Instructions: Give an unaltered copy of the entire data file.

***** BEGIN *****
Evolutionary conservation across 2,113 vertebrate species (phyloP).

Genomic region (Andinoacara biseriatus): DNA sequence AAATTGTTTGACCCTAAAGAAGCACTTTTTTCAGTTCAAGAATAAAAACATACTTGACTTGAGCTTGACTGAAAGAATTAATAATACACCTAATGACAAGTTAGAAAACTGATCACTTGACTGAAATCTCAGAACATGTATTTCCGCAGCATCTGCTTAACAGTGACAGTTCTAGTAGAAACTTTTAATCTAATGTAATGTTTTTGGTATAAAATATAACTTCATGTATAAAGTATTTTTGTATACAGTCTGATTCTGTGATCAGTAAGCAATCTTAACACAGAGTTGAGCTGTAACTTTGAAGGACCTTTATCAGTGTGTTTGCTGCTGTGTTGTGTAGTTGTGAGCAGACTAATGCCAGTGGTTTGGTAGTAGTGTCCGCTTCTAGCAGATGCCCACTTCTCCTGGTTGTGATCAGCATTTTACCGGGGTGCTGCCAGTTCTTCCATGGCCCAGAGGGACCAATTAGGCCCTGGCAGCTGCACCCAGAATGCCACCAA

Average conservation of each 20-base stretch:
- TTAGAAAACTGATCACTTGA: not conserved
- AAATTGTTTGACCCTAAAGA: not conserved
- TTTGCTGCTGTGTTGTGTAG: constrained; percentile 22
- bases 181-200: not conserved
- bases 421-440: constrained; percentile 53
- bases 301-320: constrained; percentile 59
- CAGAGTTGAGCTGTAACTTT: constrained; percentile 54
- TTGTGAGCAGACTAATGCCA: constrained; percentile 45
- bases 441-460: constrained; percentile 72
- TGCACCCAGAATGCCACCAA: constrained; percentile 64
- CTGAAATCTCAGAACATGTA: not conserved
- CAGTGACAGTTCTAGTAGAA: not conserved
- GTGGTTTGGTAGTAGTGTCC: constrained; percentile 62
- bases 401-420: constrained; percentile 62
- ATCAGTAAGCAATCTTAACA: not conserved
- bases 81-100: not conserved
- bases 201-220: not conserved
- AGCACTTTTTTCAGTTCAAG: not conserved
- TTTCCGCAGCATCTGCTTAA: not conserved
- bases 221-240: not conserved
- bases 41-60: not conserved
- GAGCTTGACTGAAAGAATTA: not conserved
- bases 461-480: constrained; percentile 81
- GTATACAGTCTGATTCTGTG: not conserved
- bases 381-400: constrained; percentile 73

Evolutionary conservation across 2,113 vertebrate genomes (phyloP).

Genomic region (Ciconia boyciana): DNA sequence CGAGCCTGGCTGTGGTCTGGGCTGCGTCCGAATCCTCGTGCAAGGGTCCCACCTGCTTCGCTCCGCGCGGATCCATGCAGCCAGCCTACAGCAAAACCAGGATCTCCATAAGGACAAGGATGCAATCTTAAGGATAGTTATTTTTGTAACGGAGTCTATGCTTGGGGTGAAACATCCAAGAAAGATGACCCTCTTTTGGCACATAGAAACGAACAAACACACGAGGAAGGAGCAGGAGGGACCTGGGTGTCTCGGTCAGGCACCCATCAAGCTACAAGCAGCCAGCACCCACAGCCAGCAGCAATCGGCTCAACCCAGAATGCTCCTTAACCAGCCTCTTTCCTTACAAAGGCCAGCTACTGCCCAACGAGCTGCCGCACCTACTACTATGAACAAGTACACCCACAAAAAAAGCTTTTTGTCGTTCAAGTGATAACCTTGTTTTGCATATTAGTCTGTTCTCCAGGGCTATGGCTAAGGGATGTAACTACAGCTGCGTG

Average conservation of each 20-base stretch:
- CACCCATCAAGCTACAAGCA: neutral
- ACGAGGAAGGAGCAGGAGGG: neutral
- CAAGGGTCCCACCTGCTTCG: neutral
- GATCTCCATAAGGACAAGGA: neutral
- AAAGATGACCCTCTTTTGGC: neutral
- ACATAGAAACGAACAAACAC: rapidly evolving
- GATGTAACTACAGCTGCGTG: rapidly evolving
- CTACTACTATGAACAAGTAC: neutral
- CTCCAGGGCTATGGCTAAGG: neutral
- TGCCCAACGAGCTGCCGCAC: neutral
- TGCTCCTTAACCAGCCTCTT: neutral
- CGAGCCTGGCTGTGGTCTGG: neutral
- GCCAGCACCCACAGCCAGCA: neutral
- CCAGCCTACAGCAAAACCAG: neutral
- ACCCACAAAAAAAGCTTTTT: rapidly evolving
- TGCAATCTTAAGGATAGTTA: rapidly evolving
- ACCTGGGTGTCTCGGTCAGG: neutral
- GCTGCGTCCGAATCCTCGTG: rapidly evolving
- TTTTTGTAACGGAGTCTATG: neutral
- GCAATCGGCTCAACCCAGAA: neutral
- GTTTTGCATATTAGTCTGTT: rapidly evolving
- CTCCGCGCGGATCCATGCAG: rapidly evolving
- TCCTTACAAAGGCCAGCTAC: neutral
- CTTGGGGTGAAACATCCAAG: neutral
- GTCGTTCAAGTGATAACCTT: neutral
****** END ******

Evolutionary conservation across 2,113 vertebrate species (phyloP).

Genomic region (Andinoacara biseriatus): DNA sequence AAATTGTTTGACCCTAAAGAAGCACTTTTTTCAGTTCAAGAATAAAAACATACTTGACTTGAGCTTGACTGAAAGAATTAATAATACACCTAATGACAAGTTAGAAAACTGATCACTTGACTGAAATCTCAGAACATGTATTTCCGCAGCATCTGCTTAACAGTGACAGTTCTAGTAGAAACTTTTAATCTAATGTAATGTTTTTGGTATAAAATATAACTTCATGTATAAAGTATTTTTGTATACAGTCTGATTCTGTGATCAGTAAGCAATCTTAACACAGAGTTGAGCTGTAACTTTGAAGGACCTTTATCAGTGTGTTTGCTGCTGTGTTGTGTAGTTGTGAGCAGACTAATGCCAGTGGTTTGGTAGTAGTGTCCGCTTCTAGCAGATGCCCACTTCTCCTGGTTGTGATCAGCATTTTACCGGGGTGCTGCCAGTTCTTCCATGGCCCAGAGGGACCAATTAGGCCCTGGCAGCTGCACCCAGAATGCCACCAA

Average conservation of each 20-base stretch:
- TTAGAAAACTGATCACTTGA: not conserved
- AAATTGTTTGACCCTAAAGA: not conserved
- TTTGCTGCTGTGTTGTGTAG: constrained; percentile 22
- bases 181-200: not conserved
- bases 421-440: constrained; percentile 53
- bases 301-320: constrained; percentile 59
- CAGAGTTGAGCTGTAACTTT: constrained; percentile 54
- TTGTGAGCAGACTAATGCCA: constrained; percentile 45
- bases 441-460: constrained; percentile 72
- TGCACCCAGAATGCCACCAA: constrained; percentile 64
- CTGAAATCTCAGAACATGTA: not conserved
- CAGTGACAGTTCTAGTAGAA: not conserved
- GTGGTTTGGTAGTAGTGTCC: constrained; percentile 62
- bases 401-420: constrained; percentile 62
- ATCAGTAAGCAATCTTAACA: not conserved
- bases 81-100: not conserved
- bases 201-220: not conserved
- AGCACTTTTTTCAGTTCAAG: not conserved
- TTTCCGCAGCATCTGCTTAA: not conserved
- bases 221-240: not conserved
- bases 41-60: not conserved
- GAGCTTGACTGAAAGAATTA: not conserved
- bases 461-480: constrained; percentile 81
- GTATACAGTCTGATTCTGTG: not conserved
- bases 381-400: constrained; percentile 73

Evolutionary conservation across 2,113 vertebrate genomes (phyloP).

Genomic region (Ciconia boyciana): DNA sequence CGAGCCTGGCTGTGGTCTGGGCTGCGTCCGAATCCTCGTGCAAGGGTCCCACCTGCTTCGCTCCGCGCGGATCCATGCAGCCAGCCTACAGCAAAACCAGGATCTCCATAAGGACAAGGATGCAATCTTAAGGATAGTTATTTTTGTAACGGAGTCTATGCTTGGGGTGAAACATCCAAGAAAGATGACCCTCTTTTGGCACATAGAAACGAACAAACACACGAGGAAGGAGCAGGAGGGACCTGGGTGTCTCGGTCAGGCACCCATCAAGCTACAAGCAGCCAGCACCCACAGCCAGCAGCAATCGGCTCAACCCAGAATGCTCCTTAACCAGCCTCTTTCCTTACAAAGGCCAGCTACTGCCCAACGAGCTGCCGCACCTACTACTATGAACAAGTACACCCACAAAAAAAGCTTTTTGTCGTTCAAGTGATAACCTTGTTTTGCATATTAGTCTGTTCTCCAGGGCTATGGCTAAGGGATGTAACTACAGCTGCGTG

Average conservation of each 20-base stretch:
- CACCCATCAAGCTACAAGCA: neutral
- ACGAGGAAGGAGCAGGAGGG: neutral
- CAAGGGTCCCACCTGCTTCG: neutral
- GATCTCCATAAGGACAAGGA: neutral
- AAAGATGACCCTCTTTTGGC: neutral
- ACATAGAAACGAACAAACAC: rapidly evolving
- GATGTAACTACAGCTGCGTG: rapidly evolving
- CTACTACTATGAACAAGTAC: neutral
- CTCCAGGGCTATGGCTAAGG: neutral
- TGCCCAACGAGCTGCCGCAC: neutral
- TGCTCCTTAACCAGCCTCTT: neutral
- CGAGCCTGGCTGTGGTCTGG: neutral
- GCCAGCACCCACAGCCAGCA: neutral
- CCAGCCTACAGCAAAACCAG: neutral
- ACCCACAAAAAAAGCTTTTT: rapidly evolving
- TGCAATCTTAAGGATAGTTA: rapidly evolving
- ACCTGGGTGTCTCGGTCAGG: neutral
- GCTGCGTCCGAATCCTCGTG: rapidly evolving
- TTTTTGTAACGGAGTCTATG: neutral
- GCAATCGGCTCAACCCAGAA: neutral
- GTTTTGCATATTAGTCTGTT: rapidly evolving
- CTCCGCGCGGATCCATGCAG: rapidly evolving
- TCCTTACAAAGGCCAGCTAC: neutral
- CTTGGGGTGAAACATCCAAG: neutral
- GTCGTTCAAGTGATAACCTT: neutral